Dubious deaths don’t get scrutiny in Korea
Police would have considered the case a tragic accident and closed it had it not been for 26 life insurance policies taken out on Lee’s wife. Lee was set to receive billions of won from the insurance companies. Suspecting murder, police inspected the car and discovered nothing.
But in the dead wife’s blood, they found traces of a sleeping pill.
Lee was charged with murder. But an autopsy on the wife was impossible: she had been cremated. The test on the blood wouldn’t stand up in court.
Lee walked away a free man.
“Had an autopsy been done, they would have found the exact cause of death and whether the man had an intention to murder his wife,” said Yoo Seong-ho, a professor in the medical examination department at Seoul National University’s College of Medicine.
“Deaths from traffic accidents are often assumed to be accidents, and no one considers the possibility of suicide or murder attempts.”
Autopsies would get to those truths. And yet, autopsies are uncommon in Korea, with only about 18 percent of unnatural deaths receiving proper autopsies by medical examiners.
According to police, Korea in 2013 had 30,673 unnatural deaths, of which only 5,692, or 18 percent, received autopsies. In 2014, only 5,383 autopsies were conducted among a total of 27,605 unnatural deaths, a 19 percent rate.
Until last year, Korea did not stipulate on-site postmortem examinations by medical examiners in cases of unnatural deaths. Police and crime scene investigation teams would get to the scene first, and medical examiners would often see the bodies after they arrived at the hospital, or not at all if police or prosecutors did not consider it necessary.
From last year, the National Forensic Service (NFS) began a project to conduct 24-hour medical examinations in Gangseo District, Guro District and Yangcheon District of western Seoul. For one year, the project covered 990 unnatural deaths.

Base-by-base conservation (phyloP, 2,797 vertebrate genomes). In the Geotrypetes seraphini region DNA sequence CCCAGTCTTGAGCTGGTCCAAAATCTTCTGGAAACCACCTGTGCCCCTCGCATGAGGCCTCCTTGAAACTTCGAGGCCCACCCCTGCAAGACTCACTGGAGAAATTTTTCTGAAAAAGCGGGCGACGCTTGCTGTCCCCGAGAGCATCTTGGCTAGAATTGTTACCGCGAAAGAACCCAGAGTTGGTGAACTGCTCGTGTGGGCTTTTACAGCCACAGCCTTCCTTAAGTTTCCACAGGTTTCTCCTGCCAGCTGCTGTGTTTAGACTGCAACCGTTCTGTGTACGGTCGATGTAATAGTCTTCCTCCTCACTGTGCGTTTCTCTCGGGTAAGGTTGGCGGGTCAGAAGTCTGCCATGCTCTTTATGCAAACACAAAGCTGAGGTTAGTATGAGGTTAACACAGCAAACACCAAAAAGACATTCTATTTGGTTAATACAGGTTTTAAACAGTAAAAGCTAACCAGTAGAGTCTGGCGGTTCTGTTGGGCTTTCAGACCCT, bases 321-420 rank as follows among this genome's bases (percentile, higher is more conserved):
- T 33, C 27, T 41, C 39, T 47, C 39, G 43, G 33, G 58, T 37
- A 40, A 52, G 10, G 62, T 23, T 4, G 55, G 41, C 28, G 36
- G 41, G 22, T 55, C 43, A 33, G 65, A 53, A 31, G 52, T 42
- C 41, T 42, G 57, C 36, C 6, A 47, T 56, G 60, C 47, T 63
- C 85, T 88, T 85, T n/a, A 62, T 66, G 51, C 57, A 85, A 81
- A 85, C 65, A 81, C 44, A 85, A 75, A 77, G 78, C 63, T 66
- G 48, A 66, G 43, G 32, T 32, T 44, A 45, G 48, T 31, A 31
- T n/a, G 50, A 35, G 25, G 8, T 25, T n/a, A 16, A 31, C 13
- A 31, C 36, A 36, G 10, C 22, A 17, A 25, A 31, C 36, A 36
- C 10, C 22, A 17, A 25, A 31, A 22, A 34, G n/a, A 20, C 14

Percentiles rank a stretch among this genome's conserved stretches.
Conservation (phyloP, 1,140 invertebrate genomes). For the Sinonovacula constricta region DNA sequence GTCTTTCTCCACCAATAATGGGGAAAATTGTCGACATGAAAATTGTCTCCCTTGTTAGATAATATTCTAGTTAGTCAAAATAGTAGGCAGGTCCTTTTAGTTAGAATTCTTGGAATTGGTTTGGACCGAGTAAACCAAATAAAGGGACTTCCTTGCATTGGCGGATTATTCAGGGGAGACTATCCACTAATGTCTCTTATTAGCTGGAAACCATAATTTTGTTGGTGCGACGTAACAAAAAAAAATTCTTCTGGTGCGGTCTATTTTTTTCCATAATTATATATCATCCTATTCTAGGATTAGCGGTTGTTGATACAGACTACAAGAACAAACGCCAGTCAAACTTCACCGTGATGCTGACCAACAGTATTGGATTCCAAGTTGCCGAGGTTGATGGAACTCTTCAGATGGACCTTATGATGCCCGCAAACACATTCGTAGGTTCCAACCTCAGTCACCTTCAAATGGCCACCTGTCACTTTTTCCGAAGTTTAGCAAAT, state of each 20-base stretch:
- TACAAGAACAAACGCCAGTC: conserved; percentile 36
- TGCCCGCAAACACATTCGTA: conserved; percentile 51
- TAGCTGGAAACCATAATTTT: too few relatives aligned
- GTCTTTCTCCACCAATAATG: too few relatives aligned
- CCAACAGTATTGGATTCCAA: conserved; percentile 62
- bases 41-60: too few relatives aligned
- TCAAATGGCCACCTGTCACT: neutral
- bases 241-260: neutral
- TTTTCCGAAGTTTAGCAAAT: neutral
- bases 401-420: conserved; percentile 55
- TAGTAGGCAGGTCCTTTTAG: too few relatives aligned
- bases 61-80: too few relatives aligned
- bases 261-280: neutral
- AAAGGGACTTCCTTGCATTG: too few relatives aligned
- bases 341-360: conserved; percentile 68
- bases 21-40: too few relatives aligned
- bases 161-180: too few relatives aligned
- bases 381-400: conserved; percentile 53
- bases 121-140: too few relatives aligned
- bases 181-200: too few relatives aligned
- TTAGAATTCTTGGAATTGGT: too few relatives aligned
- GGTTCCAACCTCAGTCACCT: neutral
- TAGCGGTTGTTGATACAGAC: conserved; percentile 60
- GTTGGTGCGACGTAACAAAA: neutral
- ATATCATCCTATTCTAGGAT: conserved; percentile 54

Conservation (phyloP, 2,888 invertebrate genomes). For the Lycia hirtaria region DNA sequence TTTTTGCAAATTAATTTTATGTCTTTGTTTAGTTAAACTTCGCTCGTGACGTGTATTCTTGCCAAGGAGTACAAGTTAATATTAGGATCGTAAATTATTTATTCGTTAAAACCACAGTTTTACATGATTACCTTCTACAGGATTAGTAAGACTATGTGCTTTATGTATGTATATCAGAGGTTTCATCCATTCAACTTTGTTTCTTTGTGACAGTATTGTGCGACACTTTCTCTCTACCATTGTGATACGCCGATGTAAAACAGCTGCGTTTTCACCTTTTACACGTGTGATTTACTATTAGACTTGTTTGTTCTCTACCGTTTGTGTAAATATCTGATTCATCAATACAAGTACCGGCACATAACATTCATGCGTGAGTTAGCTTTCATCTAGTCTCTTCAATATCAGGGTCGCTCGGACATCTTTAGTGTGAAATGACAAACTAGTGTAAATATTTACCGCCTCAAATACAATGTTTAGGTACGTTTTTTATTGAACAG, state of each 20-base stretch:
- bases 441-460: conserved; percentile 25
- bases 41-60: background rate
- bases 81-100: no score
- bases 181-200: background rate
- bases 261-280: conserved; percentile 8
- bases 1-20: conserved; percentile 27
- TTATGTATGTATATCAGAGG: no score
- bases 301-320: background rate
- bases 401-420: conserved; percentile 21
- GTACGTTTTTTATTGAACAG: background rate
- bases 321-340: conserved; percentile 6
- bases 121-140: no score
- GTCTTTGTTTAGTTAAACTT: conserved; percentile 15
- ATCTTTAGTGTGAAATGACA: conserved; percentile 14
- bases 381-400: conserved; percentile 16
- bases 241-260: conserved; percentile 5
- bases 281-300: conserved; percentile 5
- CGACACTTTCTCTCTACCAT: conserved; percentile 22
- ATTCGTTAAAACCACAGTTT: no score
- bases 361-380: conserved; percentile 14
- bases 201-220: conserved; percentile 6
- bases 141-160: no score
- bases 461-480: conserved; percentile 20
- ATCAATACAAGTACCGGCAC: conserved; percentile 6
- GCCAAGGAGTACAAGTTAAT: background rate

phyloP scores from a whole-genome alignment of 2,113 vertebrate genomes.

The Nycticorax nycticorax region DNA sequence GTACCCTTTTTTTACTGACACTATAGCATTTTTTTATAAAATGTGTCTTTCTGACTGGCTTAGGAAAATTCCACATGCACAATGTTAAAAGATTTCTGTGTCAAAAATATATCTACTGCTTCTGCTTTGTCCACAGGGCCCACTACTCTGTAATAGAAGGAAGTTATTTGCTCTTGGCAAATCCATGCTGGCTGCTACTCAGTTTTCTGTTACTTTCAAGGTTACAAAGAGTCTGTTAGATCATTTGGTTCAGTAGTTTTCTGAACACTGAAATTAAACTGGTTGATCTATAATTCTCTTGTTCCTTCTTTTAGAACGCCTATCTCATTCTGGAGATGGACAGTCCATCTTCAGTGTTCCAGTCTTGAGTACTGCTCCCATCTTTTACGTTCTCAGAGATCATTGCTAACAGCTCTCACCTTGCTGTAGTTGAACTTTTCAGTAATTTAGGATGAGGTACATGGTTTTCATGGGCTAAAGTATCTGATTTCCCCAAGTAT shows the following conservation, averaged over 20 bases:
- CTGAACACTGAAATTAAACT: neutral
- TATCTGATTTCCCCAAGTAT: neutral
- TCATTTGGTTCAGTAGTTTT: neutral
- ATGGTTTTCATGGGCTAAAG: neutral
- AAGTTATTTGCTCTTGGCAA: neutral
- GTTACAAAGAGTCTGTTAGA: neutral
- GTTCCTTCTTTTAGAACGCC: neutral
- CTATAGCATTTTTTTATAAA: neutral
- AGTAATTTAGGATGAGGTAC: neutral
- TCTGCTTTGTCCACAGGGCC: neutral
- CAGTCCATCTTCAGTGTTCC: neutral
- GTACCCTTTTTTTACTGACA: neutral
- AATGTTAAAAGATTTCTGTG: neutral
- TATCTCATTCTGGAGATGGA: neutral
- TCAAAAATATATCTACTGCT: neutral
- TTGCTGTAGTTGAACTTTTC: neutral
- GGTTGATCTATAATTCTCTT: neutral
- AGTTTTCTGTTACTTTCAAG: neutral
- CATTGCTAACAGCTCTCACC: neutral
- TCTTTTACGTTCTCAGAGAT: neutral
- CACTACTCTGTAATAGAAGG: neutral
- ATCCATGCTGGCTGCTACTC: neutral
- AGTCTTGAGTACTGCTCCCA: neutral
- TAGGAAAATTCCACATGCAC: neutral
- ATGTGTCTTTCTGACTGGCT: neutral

But with a shortage of medical examiners, such a project has not been implemented nationwide.
Korea has 51 medical examiners, 28 of whom work at the NFS, 13 who are working at medical schools and 10 working in private clinics.
There is one medical examiner per 1.8 million people in Korea. By comparison, in the United States, there is one medical examiner per 400,000 people, and in Japan, there is one per 840,000.
The 28 NFS medical examiners conduct 4,000 to 5,000 autopsies per year, and one person can examine as much as 250 bodies per year.
“A lot of medical school graduates shun the job of medical examiner because of its low pay,” said Seo Joong-seok, president of the NFS. “I’d say medical examiners get paid only about half of what doctors get paid.”
The government proposed last year to increase the number of medical examiners by 10 every year for the next four years. But fewer than 10 doctors have expressed interest in becoming a medical examiner so far, according to the Korean Society of Legal Medicine.
Korea also needs a more systemic approach to unnatural deaths. For example, the police and prosecutors report different numbers of unnatural deaths every year.
In 2014, the Supreme Prosecutors’ Office said the number of unnatural deaths was 29,461, while the police recorded 27,605 unnatural deaths.
The police admitted to errors in their records.
“Korea lacks clear guidelines on determining causes in unnatural deaths,” Professor Yoo said.
Being a medical examiner in Korea has never been easy.
“When I started in 1990, there were only four medical examiners in the country,” said Lee Han-young, a veteran medical examiner at the NFS. “I don’t mind facing dead bodies as I used to back then, but my family is definitely unhappy when I’m on call for 24 hours a day to perform postmortem tests.
“We have a responsibility as human beings to make sure unfair deaths are not covered up as mere accidents.”
BY YUN JUNG-MIN, SOHN GUK-HEE and CHAE SEUNG-GI [firstname.lastname@example.org]
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